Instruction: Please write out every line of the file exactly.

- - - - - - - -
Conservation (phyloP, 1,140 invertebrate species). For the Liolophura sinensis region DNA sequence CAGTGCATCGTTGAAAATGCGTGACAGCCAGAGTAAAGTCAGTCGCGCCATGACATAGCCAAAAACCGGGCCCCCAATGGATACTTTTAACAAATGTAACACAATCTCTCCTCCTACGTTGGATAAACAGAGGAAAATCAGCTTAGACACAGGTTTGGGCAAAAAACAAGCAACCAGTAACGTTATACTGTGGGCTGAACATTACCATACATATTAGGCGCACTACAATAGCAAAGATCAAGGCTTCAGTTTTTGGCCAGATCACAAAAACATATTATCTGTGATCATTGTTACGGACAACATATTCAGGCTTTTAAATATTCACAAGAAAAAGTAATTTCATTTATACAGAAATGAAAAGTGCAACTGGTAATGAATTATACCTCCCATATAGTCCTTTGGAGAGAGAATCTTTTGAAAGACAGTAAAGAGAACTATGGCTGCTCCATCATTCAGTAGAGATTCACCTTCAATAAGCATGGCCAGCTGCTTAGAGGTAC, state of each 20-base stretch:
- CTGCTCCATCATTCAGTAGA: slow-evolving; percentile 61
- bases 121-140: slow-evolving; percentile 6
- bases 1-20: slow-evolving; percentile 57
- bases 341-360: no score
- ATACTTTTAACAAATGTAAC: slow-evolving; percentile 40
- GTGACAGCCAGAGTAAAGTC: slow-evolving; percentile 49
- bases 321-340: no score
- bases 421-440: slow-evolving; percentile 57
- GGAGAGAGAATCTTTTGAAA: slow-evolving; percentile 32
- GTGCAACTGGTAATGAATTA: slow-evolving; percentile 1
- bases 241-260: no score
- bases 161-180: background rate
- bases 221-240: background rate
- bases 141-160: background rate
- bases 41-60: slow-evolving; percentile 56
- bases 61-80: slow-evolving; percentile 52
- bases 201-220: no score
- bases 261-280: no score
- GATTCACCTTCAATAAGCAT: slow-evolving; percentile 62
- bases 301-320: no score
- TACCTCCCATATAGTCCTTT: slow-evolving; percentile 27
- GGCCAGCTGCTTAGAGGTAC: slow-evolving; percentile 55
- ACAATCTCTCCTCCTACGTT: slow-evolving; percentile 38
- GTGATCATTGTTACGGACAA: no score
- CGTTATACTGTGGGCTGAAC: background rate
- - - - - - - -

Conservation (phyloP, 1,140 invertebrate species). For the Liolophura sinensis region DNA sequence CAGTGCATCGTTGAAAATGCGTGACAGCCAGAGTAAAGTCAGTCGCGCCATGACATAGCCAAAAACCGGGCCCCCAATGGATACTTTTAACAAATGTAACACAATCTCTCCTCCTACGTTGGATAAACAGAGGAAAATCAGCTTAGACACAGGTTTGGGCAAAAAACAAGCAACCAGTAACGTTATACTGTGGGCTGAACATTACCATACATATTAGGCGCACTACAATAGCAAAGATCAAGGCTTCAGTTTTTGGCCAGATCACAAAAACATATTATCTGTGATCATTGTTACGGACAACATATTCAGGCTTTTAAATATTCACAAGAAAAAGTAATTTCATTTATACAGAAATGAAAAGTGCAACTGGTAATGAATTATACCTCCCATATAGTCCTTTGGAGAGAGAATCTTTTGAAAGACAGTAAAGAGAACTATGGCTGCTCCATCATTCAGTAGAGATTCACCTTCAATAAGCATGGCCAGCTGCTTAGAGGTAC, state of each 20-base stretch:
- CTGCTCCATCATTCAGTAGA: slow-evolving; percentile 61
- bases 121-140: slow-evolving; percentile 6
- bases 1-20: slow-evolving; percentile 57
- bases 341-360: no score
- ATACTTTTAACAAATGTAAC: slow-evolving; percentile 40
- GTGACAGCCAGAGTAAAGTC: slow-evolving; percentile 49
- bases 321-340: no score
- bases 421-440: slow-evolving; percentile 57
- GGAGAGAGAATCTTTTGAAA: slow-evolving; percentile 32
- GTGCAACTGGTAATGAATTA: slow-evolving; percentile 1
- bases 241-260: no score
- bases 161-180: background rate
- bases 221-240: background rate
- bases 141-160: background rate
- bases 41-60: slow-evolving; percentile 56
- bases 61-80: slow-evolving; percentile 52
- bases 201-220: no score
- bases 261-280: no score
- GATTCACCTTCAATAAGCAT: slow-evolving; percentile 62
- bases 301-320: no score
- TACCTCCCATATAGTCCTTT: slow-evolving; percentile 27
- GGCCAGCTGCTTAGAGGTAC: slow-evolving; percentile 55
- ACAATCTCTCCTCCTACGTT: slow-evolving; percentile 38
- GTGATCATTGTTACGGACAA: no score
- CGTTATACTGTGGGCTGAAC: background rate